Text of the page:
The Planning Repository: Attribute Dimensions

Brian Marshall

Not to sound like a broken record, but…a few disclaimers:

  • This is the fun stuff…that voids your warranty.  Not that you have to tell Oracle that you poke around here, but if you do, they will blame anything and everything that’s wrong on you for being in there.
  • The content here has been tested and validated against 11.1.2.3.500 and 11.1.2.4.
  • The content here has been tested and validated against Microsoft SQL Server and Oracle 11g.
  • The content here is based on the Vision sample application.
  • The content here is totally unsupported by Oracle (in case you missed the first bullet).

Today we’ll take a brief break from the HSP_MEMBER related tables to lay the foundation for our next HSP_MEMBER post.  I think its important that we take look at our attribute dimensions before we see how they are associated with actual members.  There are two main tables that make up attribute dimension in the repository.  The first is HSP_ATTRIBUTE_DIM which contains the name, type, and associated dimension of our attribute.  The second is HSP_ATTRIBUTE_MEMBER which contains the members of the attribute dimension.  So let’s take our traditional look at the table structures for both.

HSP_ATTRIBUTE_DIM:

Field NameSQL Server TypeOracle TypeDescription
ATTR_IDintNUMBER(38,0)The OBJECT_ID of the attribute.
DIM_IDintNUMBER(38,0)The OBJECT_ID of the associated dimension for the attribute.
ATTR_TYPEsmallintNUMBER(38,0)The type of attribute dimension.
0 = Text
1 = Numeric
2 = Boolean
3 = Date
PERSPECTIVE1intNUMBER(38,0)No ideaÉmay not even ben in use. Let me know if you have a clue.
PERSPECTIVE2intNUMBER(38,0)No ideaÉmay not even ben in use. Let me know if you have a clue.

HSP_ATTRIBUTE_MEMBER:

Field NameSQL Server TypeOracle TypeDescription
ATTR_MEM_IDintNUMBER(38,0)The OBJECT_ID of the attribute dimension member.
ATTR_IDintNUMBER(38,0)The OBJECT_ID of the attribute dimension.
LEVEL0smallintNUMBER(38,0)This is supposed to tell us if the member is a leaf. It doesn't actually do that.
TEXT_VALvarchar(32)VARCHAR(32 CHAR)In theory this holds a text value for the member. Instead it is always null.
NUMBER_VALdecimal(18,0)NUMBER(38,0)In theory this holds a numeric value for the member. Again, always null.
BOOLEAN_VALsmallintNUMBER(38,0)There's a pattern forming here...always null.
DATE_VALdatetimeDATEYou guessed it...still null.

Obviously we have a few things to talk about.  Starting with the HSP_ATTRIBUTE_DIM, things are pretty straight forward.  We have a magic decoder ring for the attribute type and two columns that I still can’t actually identify.  The comments on the fields read “ID that identifies the 1st independent dimension”.  If you have any idea what that actually mean…drop me a line.  The good news is that it really doesn’t seem to matter.  Let’s have a look at the data:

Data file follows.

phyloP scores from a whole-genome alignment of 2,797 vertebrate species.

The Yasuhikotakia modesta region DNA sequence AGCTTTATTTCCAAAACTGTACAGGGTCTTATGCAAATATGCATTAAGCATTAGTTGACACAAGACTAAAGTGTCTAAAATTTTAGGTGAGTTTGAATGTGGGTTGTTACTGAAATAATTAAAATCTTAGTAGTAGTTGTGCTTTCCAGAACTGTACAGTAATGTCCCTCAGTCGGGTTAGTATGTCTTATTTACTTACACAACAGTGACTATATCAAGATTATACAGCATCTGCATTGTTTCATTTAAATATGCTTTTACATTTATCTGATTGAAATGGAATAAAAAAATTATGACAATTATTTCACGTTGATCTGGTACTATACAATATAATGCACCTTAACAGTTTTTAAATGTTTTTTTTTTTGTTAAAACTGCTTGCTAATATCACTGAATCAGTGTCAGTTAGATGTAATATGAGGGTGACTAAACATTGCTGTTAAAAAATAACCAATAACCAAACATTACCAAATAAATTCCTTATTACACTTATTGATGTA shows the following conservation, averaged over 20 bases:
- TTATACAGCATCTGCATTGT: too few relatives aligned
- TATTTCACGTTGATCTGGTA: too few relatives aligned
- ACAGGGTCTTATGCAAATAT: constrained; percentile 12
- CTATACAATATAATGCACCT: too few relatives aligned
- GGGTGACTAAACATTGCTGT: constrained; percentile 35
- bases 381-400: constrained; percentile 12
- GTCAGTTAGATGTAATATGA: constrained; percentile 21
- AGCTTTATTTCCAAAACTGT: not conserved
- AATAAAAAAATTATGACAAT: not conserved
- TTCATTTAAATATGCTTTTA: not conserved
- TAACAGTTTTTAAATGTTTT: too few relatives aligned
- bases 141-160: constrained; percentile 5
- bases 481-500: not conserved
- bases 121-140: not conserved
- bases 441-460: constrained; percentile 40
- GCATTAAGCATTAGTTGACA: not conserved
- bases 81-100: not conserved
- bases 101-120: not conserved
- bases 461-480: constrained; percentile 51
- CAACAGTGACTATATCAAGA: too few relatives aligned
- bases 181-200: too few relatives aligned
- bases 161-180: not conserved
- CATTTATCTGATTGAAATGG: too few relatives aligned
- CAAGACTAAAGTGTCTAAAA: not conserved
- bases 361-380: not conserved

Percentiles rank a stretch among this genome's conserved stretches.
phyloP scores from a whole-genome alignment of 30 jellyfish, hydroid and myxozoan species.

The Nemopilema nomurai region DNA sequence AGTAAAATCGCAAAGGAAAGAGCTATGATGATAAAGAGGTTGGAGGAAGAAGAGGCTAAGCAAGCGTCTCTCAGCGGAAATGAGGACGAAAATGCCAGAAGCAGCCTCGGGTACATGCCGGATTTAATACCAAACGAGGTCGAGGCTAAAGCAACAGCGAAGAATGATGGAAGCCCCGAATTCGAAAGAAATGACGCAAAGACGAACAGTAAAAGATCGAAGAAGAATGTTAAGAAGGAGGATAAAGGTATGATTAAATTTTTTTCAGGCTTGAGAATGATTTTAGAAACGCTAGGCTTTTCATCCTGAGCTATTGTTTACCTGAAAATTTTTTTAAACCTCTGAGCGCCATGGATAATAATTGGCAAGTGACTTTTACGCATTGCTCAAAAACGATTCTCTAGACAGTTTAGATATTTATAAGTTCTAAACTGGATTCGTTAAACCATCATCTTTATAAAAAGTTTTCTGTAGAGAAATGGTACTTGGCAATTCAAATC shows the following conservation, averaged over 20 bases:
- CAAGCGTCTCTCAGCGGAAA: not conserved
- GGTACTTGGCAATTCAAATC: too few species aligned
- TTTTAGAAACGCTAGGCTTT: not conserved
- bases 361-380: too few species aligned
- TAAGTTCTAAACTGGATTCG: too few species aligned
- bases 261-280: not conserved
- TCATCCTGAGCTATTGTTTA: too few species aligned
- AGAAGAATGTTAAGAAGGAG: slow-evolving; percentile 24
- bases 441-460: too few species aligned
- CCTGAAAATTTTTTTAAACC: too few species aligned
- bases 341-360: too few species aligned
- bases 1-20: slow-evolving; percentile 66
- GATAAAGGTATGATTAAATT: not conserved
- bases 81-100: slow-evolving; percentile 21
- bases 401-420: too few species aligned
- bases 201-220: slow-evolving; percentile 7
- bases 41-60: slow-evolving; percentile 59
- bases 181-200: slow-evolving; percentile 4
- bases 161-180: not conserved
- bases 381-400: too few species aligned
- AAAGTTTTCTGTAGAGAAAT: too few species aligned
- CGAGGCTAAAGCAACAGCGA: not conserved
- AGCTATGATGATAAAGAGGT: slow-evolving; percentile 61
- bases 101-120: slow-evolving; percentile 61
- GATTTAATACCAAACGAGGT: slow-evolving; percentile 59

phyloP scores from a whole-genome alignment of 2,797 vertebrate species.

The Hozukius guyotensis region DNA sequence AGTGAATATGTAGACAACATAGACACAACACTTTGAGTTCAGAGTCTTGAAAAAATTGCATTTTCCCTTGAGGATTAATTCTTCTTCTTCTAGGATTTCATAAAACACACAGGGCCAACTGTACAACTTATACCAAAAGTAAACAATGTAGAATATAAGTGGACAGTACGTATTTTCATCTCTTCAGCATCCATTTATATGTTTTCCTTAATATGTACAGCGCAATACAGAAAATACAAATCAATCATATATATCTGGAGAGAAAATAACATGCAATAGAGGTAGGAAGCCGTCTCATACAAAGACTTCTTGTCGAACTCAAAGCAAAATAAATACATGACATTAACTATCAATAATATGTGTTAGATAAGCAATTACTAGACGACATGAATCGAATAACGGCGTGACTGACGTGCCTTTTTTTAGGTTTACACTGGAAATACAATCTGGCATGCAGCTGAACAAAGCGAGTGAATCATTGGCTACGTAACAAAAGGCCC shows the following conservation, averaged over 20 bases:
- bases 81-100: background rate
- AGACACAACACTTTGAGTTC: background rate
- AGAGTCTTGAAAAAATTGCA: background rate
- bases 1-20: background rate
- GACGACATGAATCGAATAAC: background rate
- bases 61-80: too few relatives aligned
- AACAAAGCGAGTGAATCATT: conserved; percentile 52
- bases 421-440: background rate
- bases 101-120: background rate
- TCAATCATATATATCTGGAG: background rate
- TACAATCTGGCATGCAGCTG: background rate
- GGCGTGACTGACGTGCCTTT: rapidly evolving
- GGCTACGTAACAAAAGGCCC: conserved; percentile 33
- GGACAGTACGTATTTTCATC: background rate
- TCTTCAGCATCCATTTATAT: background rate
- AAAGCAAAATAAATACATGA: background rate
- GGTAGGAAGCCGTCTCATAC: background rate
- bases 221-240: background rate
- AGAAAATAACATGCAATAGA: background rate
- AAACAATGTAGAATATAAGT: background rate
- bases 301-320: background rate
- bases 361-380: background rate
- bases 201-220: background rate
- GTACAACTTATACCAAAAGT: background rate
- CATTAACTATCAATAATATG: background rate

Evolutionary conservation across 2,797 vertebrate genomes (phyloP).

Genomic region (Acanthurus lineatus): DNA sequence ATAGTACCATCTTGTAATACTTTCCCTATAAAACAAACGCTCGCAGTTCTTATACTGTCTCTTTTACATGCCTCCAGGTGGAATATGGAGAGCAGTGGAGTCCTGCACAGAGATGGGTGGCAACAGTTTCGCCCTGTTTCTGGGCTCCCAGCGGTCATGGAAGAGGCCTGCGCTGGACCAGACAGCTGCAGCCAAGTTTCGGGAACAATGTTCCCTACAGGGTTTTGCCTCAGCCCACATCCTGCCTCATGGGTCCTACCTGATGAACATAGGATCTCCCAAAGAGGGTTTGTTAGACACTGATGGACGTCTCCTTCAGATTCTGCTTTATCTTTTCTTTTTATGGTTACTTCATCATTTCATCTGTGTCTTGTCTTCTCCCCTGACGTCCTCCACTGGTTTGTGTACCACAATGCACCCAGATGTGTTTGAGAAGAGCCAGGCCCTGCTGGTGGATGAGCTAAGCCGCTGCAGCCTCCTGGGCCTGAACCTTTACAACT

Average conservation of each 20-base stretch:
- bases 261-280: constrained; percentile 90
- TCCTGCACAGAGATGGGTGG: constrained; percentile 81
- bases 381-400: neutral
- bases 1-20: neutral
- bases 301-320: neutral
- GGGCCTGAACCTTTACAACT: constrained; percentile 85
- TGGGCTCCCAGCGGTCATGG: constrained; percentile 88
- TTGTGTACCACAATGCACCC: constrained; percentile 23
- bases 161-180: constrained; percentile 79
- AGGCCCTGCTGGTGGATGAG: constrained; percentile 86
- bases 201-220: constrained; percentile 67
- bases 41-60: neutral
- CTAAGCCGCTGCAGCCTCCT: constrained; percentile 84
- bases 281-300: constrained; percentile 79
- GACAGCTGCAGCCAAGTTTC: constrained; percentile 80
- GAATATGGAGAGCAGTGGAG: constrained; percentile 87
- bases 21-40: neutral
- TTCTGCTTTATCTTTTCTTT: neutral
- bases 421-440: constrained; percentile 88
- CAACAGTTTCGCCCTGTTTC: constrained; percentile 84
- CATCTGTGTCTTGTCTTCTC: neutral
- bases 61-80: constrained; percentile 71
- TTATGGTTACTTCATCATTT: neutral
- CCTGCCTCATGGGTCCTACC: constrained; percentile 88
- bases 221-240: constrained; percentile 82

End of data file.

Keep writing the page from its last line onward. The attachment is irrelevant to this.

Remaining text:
SELECT
	ATTR_ID
	,o.OBJECT_NAME AS ATTR_NAME
	,DIM_ID
	,od.OBJECT_NAME AS DIM_NAME
	,ATTR_TYPE
	,PERSPECTIVE1
	,PERSPECTIVE2
FROM
	HSP_ATTRIBUTE_DIM ad
INNER JOIN
	HSP_OBJECT o ON ad.ATTR_ID = o.OBJECT_ID
INNER JOIN
	HSP_OBJECT od ON ad.DIM_ID = od.OBJECT_ID

This query should return a list of our attribute dimensions.  As I’m using the Vision sample application, I had to go through and add attribute dimensions.  We join twice to the HSP_OBJECT table to get the names of both the attribute dimension itself and the associated real dimension.  Here’s what it looks like with the joins:

HSP_ATTRIBUTE_DIM

How about the HSP_ATTRIBUTE_MEMBER table?  This one is more frustrating.  From all of my testing and checking, it appears that the only two columns of use are the first two.  After that, the columns either aren’t used (the value columns) or are not properly filled out (LEVEL0 is always 1).  Instead we ignore the value columns and just use the OBJECT_NAME and HAS_CHILDREN columns from our trusty HSP_OBJECT table.  So let’s take a look at a specific attribute dimension:

SELECT
	ATTR_MEM_ID
	,o.OBJECT_NAME AS ATTR_MEM_NAME
	,op.OBJECT_NAME AS ATTR_PARENT
	,ATTR_ID
	,oa.OBJECT_NAME AS ATTR_NAME
	,LEVEL0
	,o.HAS_CHILDREN
	,TEXT_VAL
	,NUMBER_VAL
	,BOOLEAN_VAL
	,DATE_VAL
FROM
	HSP_ATTRIBUTE_MEMBER am
INNER JOIN
	HSP_OBJECT o ON am.ATTR_MEM_ID = o.OBJECT_ID
INNER JOIN
	HSP_OBJECT oa ON am.ATTR_ID = oa.OBJECT_ID
INNER JOIN
	HSP_OBJECT op ON o.PARENT_ID = op.OBJECT_ID
WHERE
	oa.OBJECT_NAME = 'AttrText'
ORDER BY
	o.POSITION

This query should return a list of our attributes members.  Again, I had to add these, but there is a little bit of hierarchy to make sure that we understand which columns we should use to identify leaf-level members.  We have three joins to the HSP_OBJECT table this time.  First for the member name, then for the attribute dimension name, and finally for the name of our parent.  We also get the HAS_CHILDREN column from HSP_OBJECT table as the LEVEL0 column is always 1.  Perhaps when this table originated, the HSP_OBJECT table didn’t include HAS_CHILDREN.  So here’s the resulting data:

HSP_ATTRIBUTE_MEMBER

And that’s it for Attribute Dimensions.  We’ll dive into the relationship between members and attribute dimensions in our next post on the repository.

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